And let’s be honest about this. If it was another group that carried out this attack would we have to have this conversation? Were the “real victims” of the IRA, the Irish and Catholics because their “reputation” was harmed or because “IRA attacks will increase stigmatization of Irish people”? No. The real victims of the attacks were the victims, who sometimes happened to be Irish and Catholic also. The real victims of terrorism are the victims of terrorism. It isn’t like the “real victims” of the KKK was the reputation of Southern white people who were “subjected to southernaphobia.” Was the reputation of US southerners harmed by the KKK? Yes. They were perceived as racists and backwards. Well, that’s why getting rid of the KKK was all the more important. But the real victims of the Nazis were not “ordinary Germans who suffered from Germanophobia and stereotypes after.”
The theory of “real victims of terrorism are Muslims” might work better if there was a passionate hateful disdain for these groups from most Muslim communities. The fact is that the real victims of much Islamist inspired terror are Muslims, in Sudan, Nigeria, Pakistan, Syria and other places. But the terrorism not only continues, it has gotten worse and worse in the last decade. The willful suspension of disbelief that takes place everytime there is a terrorist attack, such as in Australia or Kenya, when non-Muslims are separated and butchered, and then we all have to discuss how “they are not Muslims” and “now in Kenya, many Muslims feel stigmatized.” Well, who feels more stigmatized, the Muslims in Kenya, or the men and women separated on the bus for being non-Muslim and then murdered? Who is more stigmatized in France, Muslims or the Jewish people who just wanted to shop at a kosher supermarket and were targeted by Mr. Coulibaly?
4) “Celebrate free speech by denying the Holocaust too.” In 2006, in “response” to the publication of cartoons by Jyllands-Posten mocking Mohammed in Denmark, Iran decided to host a Holocaust cartoon competition to illustrate “western hypocrisy on free speech.” Similarly the response of some on the radical left in the wake of Charlie Hebdo was to attack Jews once again and encourage publication of anti-semitic cartoons as a “balance” somehow.
This is one of the new paradigms of terrorism and debates on free speech. Increasingly Islamist terrorism often attacks Jewish targets. Note, these are not Israeli targets, these are Jewish targets, so don’t get bogged down in the idea that they are “attacking Israelis” as if it is “part of the Israel-Palestinian conflict.” Coulibaly’s first thought was to kill Jews. Just as Iran’s reaction to cartoons in Denmark was to bash the Holocaust, the idea was that the best way to “show allegiance” with his friends, was to attack French Jews. Also during the Mumbai massacre, the Chabad house was targeted. Why was it targeted? We are not supposed to ask that question. But the Pakistan trained and guided Jihadists and the phone transcripts show that killing Jews was a major component of the operation. Consider that logic; in an Islamist and Pakistan-backed war against India, a country with a billion people, the Pakistanis felt it was important to murder Jews, of which there are a few thousand in India. It wasn’t that they were striking at Israel, they could have attacked the Israeli embassy or an Israeli target; no, they choose Jews. That shows the worldview of the Islamists, it is obsessed with murdering Jews.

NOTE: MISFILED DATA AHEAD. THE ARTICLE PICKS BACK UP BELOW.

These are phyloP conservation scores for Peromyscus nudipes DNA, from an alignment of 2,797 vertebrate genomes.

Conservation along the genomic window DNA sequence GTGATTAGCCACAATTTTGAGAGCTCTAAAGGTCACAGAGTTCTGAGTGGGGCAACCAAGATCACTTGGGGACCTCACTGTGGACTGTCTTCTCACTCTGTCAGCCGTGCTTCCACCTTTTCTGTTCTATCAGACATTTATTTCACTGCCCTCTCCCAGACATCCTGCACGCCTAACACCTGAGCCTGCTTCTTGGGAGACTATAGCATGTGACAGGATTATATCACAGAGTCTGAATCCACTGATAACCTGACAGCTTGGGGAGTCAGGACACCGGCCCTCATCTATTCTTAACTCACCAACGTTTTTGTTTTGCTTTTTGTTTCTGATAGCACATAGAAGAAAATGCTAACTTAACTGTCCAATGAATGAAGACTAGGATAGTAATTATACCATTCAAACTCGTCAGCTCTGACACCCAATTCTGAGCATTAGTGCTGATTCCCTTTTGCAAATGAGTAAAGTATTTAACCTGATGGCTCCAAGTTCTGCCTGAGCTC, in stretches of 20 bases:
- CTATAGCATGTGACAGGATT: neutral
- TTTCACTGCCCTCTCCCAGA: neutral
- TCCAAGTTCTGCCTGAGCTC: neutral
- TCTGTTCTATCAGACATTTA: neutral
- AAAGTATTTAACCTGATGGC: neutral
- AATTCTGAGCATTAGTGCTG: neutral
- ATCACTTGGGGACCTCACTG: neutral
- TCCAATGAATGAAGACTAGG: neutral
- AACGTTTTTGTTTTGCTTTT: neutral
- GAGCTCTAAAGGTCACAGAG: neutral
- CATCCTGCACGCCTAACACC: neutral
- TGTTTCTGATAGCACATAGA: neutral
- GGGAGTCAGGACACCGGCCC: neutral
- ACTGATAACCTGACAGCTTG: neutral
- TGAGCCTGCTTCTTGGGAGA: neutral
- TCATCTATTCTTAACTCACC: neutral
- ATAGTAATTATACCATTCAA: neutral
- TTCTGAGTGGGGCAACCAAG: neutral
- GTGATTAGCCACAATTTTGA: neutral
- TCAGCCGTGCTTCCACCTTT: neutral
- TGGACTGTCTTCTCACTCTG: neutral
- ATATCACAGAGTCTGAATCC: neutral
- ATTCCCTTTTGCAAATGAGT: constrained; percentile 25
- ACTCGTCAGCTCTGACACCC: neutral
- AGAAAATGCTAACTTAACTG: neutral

And yet, we are not supposed to discuss that. Why was the kosher supermarket, “target number 2.” Why was the Jihadist in Toulouse also choosing to target Jews as “target number 2” after killing French soldiers? And just as in Denmark and then in Paris, the excuse in Toulouse was that killing Jewish children at a school was “revenge.” The radical left counterpunch noted “Killing Afghan children to avenge buddies, or Jewish children to avenge Palestinian children, is part of the same cycle. No human impulse is more glorified in the arts than revenge, and none is more destructive.” The author almost revels in the killings, “a helmeted gunman approached a Jewish school and coolly shot dead a rabbi and three children.” It was “cool”, as the radical left now has it. Would it have been “cooly” if it was the KKK lynching a black person, or Mathew Shepard being murdered? Only when it comes to Jews is there always an excuse. You have a world of 500 million Europeans, and 1.4 billion Muslims, and when a cartoonist in Europe mocks Mohammed, then the reaction is to impugn Jews, deny the Holocaust, and attack Jewish people. If it was ANY OTHER group there would be a major media debate about why. If the “reaction” to the killings at Charlie Hebdo was for the radical left like The Intercept’s choice to publish anti-semitic cartoons, to publish anti-gay cartoons, everyone would wonder why.
If Coulibaly had run into a Sikh temple and held people hostage or attacked a gay bar, the media would be discussing it and asking why homophobia is the reaction to Charlie Hebdo. If the radical left, in the wake of Charlie Hebdo, encouraged publication of anti-black cartoons to “celebrate” free speech, we would say “what went wrong with the radical left that they use this as an excuse to bash other minorities.
But the world has become inured to the murder of Jews. The radical left and the Islamist extremists work together against the Jewish minority. The media won’t discuss this; because it has become “normal” for Jews to be targets, from Mumbai to Toulouse to Kansas and Paris; from Iran to wherever.
One final note: And of course, when Iran or others in the media attack Jews with anti-semitic cartoons, there are no extremist Jews who go and shoot up the offices of those who publish them. If an extremist Jewish fundamentalist group went and killed a blogger for publishing anti-semitic cartoons, would the media say “the real victims of Jews”? Would the narrative be “there are only a few extremist Jews”? No. It would be: Confront Jewish terror.